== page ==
Policy Solutions

Food Waste

Reducing Waste and GHGs

In the U.S., about 40 percent of all food goes uneaten. That’s enough food to fill a semi-truck every 20 seconds, and almost all of it ends up in landfills.

In fact, food makes up the largest share of landfill waste today, and it generates extremely potent methane emissions as it decays. (Just one-third of all that wasted food each year could feed all food-insecure Americans.)

Given the complex nature of food systems and variety of food products in the U.S., a suite of solutions will be required to address this waste issue. These include improving the efficiency of operations and supply chains and finding productive uses for edible byproducts.

Market Challenges

  1. Lack of Visibility and Measurement

    Since most businesses and households do not track or measure their food waste, it is essentially invisible—and so are its costs. Businesses that don’t track food waste in detail cannot systematically reduce it nor evaluate the cost-benefit of solutions. Local governments too lack the level of information that could help design programs, incentivize leaders and identify laggards, or evaluate progress. Individuals, too, are ignorant of their waste, with 75 percent of Americans reporting they waste less than the average American.

  2. Misaligned Incentives

    Both food and waste disposal cost relatively little, especially when compared with labor, real estate, or the potential loss of customers. Food businesses may prioritize hiring fewer workers or providing customers more options, even if it means more food is thrown out. Additionally, many food businesses drive profits through high volume sales, leading to large portions and promotions that encourage overbuying—which in turn leads to waste at the consumer level. Finally, farmers will choose to leave entire fields or types of products unharvested if market prices do not warrant the costs of harvesting and transporting the product.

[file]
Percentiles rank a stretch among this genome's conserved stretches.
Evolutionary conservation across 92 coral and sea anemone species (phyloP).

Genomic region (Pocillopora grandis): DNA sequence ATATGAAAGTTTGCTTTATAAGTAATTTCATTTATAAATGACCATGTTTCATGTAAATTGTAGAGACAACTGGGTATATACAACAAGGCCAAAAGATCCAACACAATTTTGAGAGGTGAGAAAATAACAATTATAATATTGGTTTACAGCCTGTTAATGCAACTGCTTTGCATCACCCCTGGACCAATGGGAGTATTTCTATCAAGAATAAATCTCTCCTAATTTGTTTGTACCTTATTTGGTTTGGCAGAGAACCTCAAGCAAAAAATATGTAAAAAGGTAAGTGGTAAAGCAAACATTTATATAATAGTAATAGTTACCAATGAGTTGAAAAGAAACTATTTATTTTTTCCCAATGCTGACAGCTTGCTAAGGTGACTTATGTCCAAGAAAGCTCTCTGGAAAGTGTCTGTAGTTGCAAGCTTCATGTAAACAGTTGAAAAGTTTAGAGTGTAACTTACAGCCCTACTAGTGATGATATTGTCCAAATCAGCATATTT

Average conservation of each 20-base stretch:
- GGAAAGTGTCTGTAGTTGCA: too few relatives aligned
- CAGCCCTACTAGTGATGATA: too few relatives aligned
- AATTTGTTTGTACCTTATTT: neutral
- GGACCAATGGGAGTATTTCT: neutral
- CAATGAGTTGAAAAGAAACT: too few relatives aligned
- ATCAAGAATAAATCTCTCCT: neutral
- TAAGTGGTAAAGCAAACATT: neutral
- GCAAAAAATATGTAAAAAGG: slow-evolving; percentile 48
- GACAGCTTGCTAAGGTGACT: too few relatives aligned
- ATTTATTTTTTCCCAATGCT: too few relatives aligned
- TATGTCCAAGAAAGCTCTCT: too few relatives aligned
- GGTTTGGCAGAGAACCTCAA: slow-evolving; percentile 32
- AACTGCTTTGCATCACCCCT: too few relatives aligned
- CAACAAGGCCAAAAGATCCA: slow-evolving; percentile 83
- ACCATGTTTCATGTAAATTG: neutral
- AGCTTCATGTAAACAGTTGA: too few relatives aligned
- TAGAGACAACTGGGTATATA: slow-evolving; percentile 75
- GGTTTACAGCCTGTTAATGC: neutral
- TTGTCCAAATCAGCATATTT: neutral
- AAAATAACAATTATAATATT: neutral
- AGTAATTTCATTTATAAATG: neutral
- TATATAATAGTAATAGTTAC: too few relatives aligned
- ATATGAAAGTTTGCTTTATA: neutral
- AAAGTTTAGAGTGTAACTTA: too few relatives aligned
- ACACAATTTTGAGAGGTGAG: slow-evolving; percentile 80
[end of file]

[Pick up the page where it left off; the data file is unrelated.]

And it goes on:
3. Food Safety Requirements

    Food safety is of paramount importance to both the food industry and regulators. A single lapse can have a dangerous and long-lasting impact. Companies and regulations therefore give a wide berth to anything that would incur increased food safety risk, leading to huge amounts of food being discarded as a precautionary measure. Furthermore, rules and enforcement can vary from one jurisdiction to another, causing confusion and lowest-common-denominator policies for businesses operating facilities across multiple regions. Policies also vary from one jurisdiction to another on, for instance, whether food from a salad bar can be donated or how it must be cooled. Despite a federal law providing liability protections, some businesses remain reluctant to donate food for fear of a food safety issue.

Technology Innovation Examples

Phases of Technology
Research and Development
Validation and Early Deployment
Large Scale Deployment

In developed economies, as much as 20 percent of agricultural production can be lost to agronomic pests and pathogens. In large part, this is a result of herbicide resistance and emerging pests pushed into new geographies by climate change. Technologies that include early detection of threats and precision application of responses are needed.

Approximately one-third of the food we produce today is lost or wasted. For consumers and retail, action is needed to address this waste. Because food is lost to different causes across the supply chain, a variety of technologies are emerging to help. These include everything from hyperspectral imaging that evaluates produce quality and shelf-life to machine learning-assisted forecasting for grocery stores and temperature sensors in trucks.

In-Field Loss and Supply Chain Waste
Digitally sharing information and data across food supply chains can help optimize the food system and reduce waste.

Food Waste Policy Recommendations